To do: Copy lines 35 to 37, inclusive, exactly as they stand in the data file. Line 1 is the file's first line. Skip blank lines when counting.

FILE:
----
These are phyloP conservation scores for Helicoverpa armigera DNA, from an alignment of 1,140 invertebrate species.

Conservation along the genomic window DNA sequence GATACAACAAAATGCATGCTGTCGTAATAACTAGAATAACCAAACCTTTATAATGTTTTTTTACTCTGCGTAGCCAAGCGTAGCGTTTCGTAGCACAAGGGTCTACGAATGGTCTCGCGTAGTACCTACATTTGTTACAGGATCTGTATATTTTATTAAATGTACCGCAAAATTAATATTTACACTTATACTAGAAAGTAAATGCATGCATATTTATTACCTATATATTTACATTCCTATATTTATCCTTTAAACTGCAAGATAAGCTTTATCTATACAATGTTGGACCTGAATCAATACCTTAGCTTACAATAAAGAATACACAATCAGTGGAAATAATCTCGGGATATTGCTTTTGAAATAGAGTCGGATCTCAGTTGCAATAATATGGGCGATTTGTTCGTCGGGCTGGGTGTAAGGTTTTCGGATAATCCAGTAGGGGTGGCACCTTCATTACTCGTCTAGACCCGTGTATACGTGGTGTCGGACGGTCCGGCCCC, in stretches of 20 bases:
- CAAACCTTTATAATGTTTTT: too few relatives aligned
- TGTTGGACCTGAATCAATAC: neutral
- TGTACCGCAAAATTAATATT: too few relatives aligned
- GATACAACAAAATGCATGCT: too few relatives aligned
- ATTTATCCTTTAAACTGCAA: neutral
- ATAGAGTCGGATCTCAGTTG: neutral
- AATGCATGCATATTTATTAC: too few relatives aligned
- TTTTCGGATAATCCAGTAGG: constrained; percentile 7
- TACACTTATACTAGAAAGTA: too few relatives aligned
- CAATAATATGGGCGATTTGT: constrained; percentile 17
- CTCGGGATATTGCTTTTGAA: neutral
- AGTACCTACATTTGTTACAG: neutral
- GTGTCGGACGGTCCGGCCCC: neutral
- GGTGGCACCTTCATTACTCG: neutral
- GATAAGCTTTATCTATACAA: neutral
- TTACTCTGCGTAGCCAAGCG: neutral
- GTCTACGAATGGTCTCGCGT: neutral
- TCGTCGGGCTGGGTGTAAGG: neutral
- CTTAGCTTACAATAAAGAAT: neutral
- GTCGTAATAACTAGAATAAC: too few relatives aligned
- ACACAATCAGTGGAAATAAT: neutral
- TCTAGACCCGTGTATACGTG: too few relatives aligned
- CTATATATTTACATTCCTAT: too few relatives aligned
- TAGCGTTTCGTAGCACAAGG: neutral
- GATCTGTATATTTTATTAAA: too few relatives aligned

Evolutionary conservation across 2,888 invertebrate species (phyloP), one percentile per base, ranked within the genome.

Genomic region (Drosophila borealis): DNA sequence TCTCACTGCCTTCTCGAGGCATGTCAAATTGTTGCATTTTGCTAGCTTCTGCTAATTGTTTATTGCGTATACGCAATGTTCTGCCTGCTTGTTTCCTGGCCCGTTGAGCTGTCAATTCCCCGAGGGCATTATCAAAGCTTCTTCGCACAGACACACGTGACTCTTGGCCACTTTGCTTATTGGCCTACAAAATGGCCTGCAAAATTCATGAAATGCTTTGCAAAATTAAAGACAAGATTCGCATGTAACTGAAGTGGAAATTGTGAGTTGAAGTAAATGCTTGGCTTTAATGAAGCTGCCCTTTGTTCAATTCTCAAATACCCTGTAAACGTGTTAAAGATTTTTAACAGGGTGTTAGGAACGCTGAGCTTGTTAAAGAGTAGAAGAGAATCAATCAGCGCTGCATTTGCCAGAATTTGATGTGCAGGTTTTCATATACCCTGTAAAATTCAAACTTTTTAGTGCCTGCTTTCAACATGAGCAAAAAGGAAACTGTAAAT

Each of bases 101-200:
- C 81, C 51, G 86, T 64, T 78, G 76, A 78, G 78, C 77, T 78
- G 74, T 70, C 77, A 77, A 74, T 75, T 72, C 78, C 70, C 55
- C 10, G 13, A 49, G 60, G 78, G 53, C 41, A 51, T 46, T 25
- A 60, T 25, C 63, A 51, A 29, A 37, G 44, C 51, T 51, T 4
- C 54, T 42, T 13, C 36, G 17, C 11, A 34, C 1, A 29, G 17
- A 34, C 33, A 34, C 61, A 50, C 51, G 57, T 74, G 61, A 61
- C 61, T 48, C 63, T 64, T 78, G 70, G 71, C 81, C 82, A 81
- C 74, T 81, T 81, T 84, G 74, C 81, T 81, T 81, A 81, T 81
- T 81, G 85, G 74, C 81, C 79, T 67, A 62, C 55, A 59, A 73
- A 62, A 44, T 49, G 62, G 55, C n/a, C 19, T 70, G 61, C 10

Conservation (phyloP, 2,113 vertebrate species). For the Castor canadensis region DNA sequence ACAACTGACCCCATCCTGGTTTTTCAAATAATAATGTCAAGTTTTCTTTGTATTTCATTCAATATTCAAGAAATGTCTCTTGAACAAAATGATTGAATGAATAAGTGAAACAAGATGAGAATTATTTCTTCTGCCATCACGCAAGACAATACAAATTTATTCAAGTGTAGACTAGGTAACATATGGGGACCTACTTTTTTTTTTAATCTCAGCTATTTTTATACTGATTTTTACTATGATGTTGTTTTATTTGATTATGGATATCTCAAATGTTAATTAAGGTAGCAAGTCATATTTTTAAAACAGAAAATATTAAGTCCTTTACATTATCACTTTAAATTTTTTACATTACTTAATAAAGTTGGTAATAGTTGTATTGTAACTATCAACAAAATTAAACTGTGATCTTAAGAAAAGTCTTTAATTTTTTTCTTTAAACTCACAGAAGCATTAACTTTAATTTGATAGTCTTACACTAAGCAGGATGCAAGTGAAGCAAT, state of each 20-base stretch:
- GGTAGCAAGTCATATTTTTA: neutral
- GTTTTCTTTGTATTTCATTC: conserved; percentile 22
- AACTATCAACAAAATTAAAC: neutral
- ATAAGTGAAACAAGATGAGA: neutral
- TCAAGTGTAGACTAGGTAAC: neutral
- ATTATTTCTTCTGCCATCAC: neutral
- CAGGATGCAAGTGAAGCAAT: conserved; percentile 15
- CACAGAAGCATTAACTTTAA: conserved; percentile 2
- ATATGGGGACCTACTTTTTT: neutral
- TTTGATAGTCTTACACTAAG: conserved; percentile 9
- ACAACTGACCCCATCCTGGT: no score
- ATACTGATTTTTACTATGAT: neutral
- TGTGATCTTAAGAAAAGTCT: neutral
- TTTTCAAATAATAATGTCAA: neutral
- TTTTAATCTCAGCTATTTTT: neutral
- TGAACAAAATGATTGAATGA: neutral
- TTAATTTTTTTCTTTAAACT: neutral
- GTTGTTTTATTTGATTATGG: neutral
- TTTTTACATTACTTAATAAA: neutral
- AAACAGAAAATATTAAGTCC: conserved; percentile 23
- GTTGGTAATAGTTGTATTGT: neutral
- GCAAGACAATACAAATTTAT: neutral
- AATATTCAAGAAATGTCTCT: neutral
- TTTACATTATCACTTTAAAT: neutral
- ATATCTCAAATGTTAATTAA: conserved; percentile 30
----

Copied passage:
- C 54, T 42, T 13, C 36, G 17, C 11, A 34, C 1, A 29, G 17
- A 34, C 33, A 34, C 61, A 50, C 51, G 57, T 74, G 61, A 61
- C 61, T 48, C 63, T 64, T 78, G 70, G 71, C 81, C 82, A 81